Solved

What do I need???

Posted on 1998-01-03
5
204 Views
Last Modified: 2013-12-15
I'm runnning RedHat 5.0 and my /etc/rc.d/rc3.d directory looks like this:

K08autofs@      S01kerneld@     S40crond@       S55sshd@        S85gpm@
K20bootparamd@  S10network@     S40portmap@     S60lpd@         S91smb@
K80random@      S30syslog@      S40snmpd@       S75keytable@    S99local@
K95nfsfs@       S40atd@         S50inet@        S80sendmail@

Now I wounder which of those I need.

The files I'm not sure if I need is bootparamd random nfsfs portmap snmpd and autofs.

Can someone tell me what those files are doing??
0
Comment
Question by:pucko
  • 3
5 Comments
 
LVL 51

Expert Comment

by:ahoffmann
ID: 1631148
I.g. you need them all to run unix (linux) with init-state 3.
Look at the files what they are doing, they are sh scripts.
0
 
LVL 1

Author Comment

by:pucko
ID: 1631149
I was woundering what they are doing.... (I know that they are shellscripts. but I don't understand them...)

It looks like that I don't nead autofs if   I don't like to NFS mount something? Is that rigt? Can I use autofs to smbmount somtihng?

I dont now what the following files are doing.....:


bootparamd
random
nfsfs
portmap
snmpd
autofs

And if I don't know what they are doing I can't know if I need those....
0
 
LVL 2

Accepted Solution

by:
mlev earned 30 total points
ID: 1631150
bootparamd - needed if you want to be a boot server. Most people
don't need it. On the other hand, you only have a K file, not a S file. That means bootparamd is stopped, not started in runlevel 3.
random - initializes a random number generator. It does not start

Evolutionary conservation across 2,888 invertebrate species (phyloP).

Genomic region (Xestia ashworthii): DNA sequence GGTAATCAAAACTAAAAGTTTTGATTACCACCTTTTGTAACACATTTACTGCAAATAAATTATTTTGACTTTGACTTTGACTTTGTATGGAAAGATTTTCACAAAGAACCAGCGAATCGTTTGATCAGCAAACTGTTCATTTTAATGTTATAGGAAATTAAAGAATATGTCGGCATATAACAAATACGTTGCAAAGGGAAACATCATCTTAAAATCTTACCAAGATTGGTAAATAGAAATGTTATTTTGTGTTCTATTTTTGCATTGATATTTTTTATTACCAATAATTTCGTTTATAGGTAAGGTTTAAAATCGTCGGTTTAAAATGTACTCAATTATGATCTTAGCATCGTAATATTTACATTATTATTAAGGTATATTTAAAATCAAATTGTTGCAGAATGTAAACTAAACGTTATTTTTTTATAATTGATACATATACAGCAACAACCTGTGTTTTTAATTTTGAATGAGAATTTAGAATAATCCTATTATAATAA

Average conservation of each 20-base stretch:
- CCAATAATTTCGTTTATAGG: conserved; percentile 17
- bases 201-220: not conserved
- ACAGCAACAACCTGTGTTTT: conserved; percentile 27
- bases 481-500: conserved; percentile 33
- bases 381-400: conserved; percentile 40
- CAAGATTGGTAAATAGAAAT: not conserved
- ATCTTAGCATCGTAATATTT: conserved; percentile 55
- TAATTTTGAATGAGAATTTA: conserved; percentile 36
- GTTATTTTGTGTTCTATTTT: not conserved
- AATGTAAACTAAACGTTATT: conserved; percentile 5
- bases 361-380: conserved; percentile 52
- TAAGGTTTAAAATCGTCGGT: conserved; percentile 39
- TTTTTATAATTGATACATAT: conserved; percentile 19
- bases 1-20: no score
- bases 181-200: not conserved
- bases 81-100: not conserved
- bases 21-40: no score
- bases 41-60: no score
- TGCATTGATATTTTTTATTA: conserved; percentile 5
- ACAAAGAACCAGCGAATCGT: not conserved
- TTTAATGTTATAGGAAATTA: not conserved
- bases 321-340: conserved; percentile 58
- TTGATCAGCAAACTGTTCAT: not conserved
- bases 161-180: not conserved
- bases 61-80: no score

another daemon.
nfsfs - mounts all NFS filesystems. Does not start a daemon either. Not necessary if you don't use NFS, but won't harm either
(It'll just do nothing then).
portmap - starts portmapper; needed for RPC, e.g. NFS
snmpd - starts a SNMP daemon. Useful for network monitoring
(with tools like HP OpenView, CA Unicenter and others). Pretty
much useless for mere mortals, IMHO. On the other hand, if you don't need it, you can just rpm -e cmu-snmp.
autofs - Can be used to mount any filesystem, including NFS, SMB,
CDROM, floppy etc. Just use "-fstype". man 5 autofs for some examples.
0
 
LVL 1

Author Comment

by:pucko
ID: 1631151
Thaks!


0
 
LVL 1

Author Comment

by:pucko
ID: 1631152
Sorry forgot to grade the answer....
0

Featured Post

How your wiki can always stay up-to-date

Quip doubles as a “living” wiki and a project management tool that evolves with your organization. As you finish projects in Quip, the work remains, easily accessible to all team members, new and old.
- Increase transparency
- Onboard new hires faster
- Access from mobile/offline

Join & Write a Comment

Daily system administration tasks often require administrators to connect remote systems. But allowing these remote systems to accept passwords makes these systems vulnerable to the risk of brute-force password guessing attacks. Furthermore there ar…
Network Interface Card (NIC) bonding, also known as link aggregation, NIC teaming and trunking, is an important concept to understand and implement in any environment where high availability is of concern. Using this feature, a server administrator …
Connecting to an Amazon Linux EC2 Instance from Windows Using PuTTY.
Get a first impression of how PRTG looks and learn how it works.   This video is a short introduction to PRTG, as an initial overview or as a quick start for new PRTG users.

757 members asked questions and received personalized solutions in the past 7 days.

Join the community of 500,000 technology professionals and ask your questions.

Join & Ask a Question

Need Help in Real-Time?

Connect with top rated Experts

16 Experts available now in Live!

Get 1:1 Help Now